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<nettime> The corner bar
Brian Holmes on Thu, 2 Apr 2015 19:08:00 +0200 (CEST)


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<nettime> The corner bar


Down the street there used to be a bar called Dorothy's. A real Chicago dive, it was run forever by a Greek guy known as Gus. Home to down-and-outs and shambling drunks, the place would be seized by wild-eyed hilarity on Saturday nights or during football games. I used to stop by to pick up a beer and chat with Gus, but I never actually sat down in there. I was too busy with things like nettime.

For us, Saturday night was the tech-boom, free software, globalization, war, empire. It was trends, events, technologies, social movements, economies, meltdowns, revolutions and the ways you can interpret them, via art, algorithms, philosophical concepts, social sciences, straw polls, news items or just plain keyboard improvisation. Apparently all of us somehow cared what the other, known or unknown, might have to say about it, because we were willing to rant, argue, research, compose, deleriate, flame on, get embarassed, make up, sulk, forget it, go back to it, and so on for about two decades. Sometimes we were wild-eyed, other times dull and predictable. Surely more than a few owe a lot to this obscure activity. Personally, that is how I became a writer.

That is also how many of us "wasted" a lot of time. You can't exactly capitalize on weeks of reading, websearching, analysis, and back-channel discussions that finally amount to an ascii post on an antiquated majordomo listserve. No professional credit accrues to the public amateur. Instead you either become an isolated crank, or mutate into a reticulated transsubjectivity - or more likely, some combination of the two. I cannot count the number of people on at least three continents that I first met on nettime, before finding the actual bar, cafe, conference hall, hack lab, protest march or living room where we could meet in the flesh. Sometimes the meetings led to vast quixotic projects, such as the Technopolitics odessey that Armin Medosch and I got into, or they became private sinkholes of uncalculable energy, like learning Linux without a command-line clue. As I became more of a crank (moving to Chicago and whatnot) the meetings became rarer yet even more important, arbitrary, one-off, lasting friendship, strange misconnect, whatever. I guess the Holy Grail of this whole thing was the idea that a certain missing cybernetic loop might actually open up a viable way to inhabit the twenty-first century.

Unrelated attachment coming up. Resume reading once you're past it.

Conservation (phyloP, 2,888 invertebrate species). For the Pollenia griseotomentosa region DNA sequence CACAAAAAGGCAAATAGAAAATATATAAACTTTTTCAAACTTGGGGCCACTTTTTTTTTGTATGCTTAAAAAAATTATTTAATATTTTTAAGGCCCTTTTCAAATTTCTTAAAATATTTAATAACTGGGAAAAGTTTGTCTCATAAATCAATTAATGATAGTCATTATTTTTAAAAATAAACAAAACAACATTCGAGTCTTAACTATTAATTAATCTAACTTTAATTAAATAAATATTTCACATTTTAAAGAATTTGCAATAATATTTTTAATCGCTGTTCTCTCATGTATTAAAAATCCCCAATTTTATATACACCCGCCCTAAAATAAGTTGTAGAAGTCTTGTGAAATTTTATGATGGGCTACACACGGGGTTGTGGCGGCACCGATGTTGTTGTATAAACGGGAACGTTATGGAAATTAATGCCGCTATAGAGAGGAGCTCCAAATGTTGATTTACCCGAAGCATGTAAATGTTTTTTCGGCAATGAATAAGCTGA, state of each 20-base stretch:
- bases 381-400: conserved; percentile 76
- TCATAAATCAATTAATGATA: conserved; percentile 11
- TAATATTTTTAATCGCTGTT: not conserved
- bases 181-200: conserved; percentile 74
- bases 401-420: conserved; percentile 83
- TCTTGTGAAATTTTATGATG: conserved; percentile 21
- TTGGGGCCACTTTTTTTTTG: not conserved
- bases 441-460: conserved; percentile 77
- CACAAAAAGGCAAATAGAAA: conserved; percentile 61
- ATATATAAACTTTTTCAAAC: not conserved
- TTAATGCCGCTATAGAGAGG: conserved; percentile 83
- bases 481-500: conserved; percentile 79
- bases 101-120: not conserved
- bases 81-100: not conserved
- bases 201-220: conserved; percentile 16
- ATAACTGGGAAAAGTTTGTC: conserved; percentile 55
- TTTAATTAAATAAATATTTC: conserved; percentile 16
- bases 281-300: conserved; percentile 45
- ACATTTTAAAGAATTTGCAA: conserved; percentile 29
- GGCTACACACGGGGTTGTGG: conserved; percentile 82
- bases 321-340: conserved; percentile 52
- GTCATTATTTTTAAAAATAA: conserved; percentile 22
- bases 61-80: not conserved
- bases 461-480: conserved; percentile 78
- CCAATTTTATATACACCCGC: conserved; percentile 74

About a year ago (or maybe it's already been two) Gus decided to hang it up and move back to his village on a Greek island. The bar was taken over by a nephew, just as the neighborhood began to gentrify. Now a hipster set with jobs in the Loop packs away ten-dollar beers and samples craft whiskies, while the shambling drunks are reduced to panhandling at the door. Sign of the times. What capitalism calls propserity are the boring moments without any revolution.

Ted and Felix - our collective Gus - are apparently ready to hang it in, with or without the Greek island. Perhaps they have other things to do, or they're just plain burnt out at a low moment (maybe even an unplumbed depth) of recent history. They haven't capitalized on this thing, but they wasted even more time than the rest of us, so we all owe them the unrepayable, which I hope can occasionally translate into something more concrete here and there, in terms of hospitality and/or collaboration. Anyway, the April Fool moment is wierdly existential. Since I am still not really interested in sitting down at what used to be Dorothy's, the question arises, what I am gonna do for a corner bar? How am I gonna meet y'all in the future?

As gray hair and the rest of it sets in, we can certainly imagine ourselves as shambling email drunks sitting at the doorway to the newest, glitziest social media, hoping for the toss of a virtual dime. However, human life is a lot longer and richer than the cycles of technological innovation, and in reality we are a multigenerational interpretative community of unusual breadth, sobriety, madness and unexplored potential. Has nettime really become nottime? Who in the hell has a Greek island to go to? Don't we need to set up something cheaper, more trustworthy, less dreadfully privatized, and more open to philosophical, artistic, literary and technical complexity than the current versions of like-button interactive community? Otherwise, where we gonna get wild-eyed and hilarious when the rollercoaster of social change gets rolling again? Because it will, sooner than you think.

Hoping for an answer to this question, Brian


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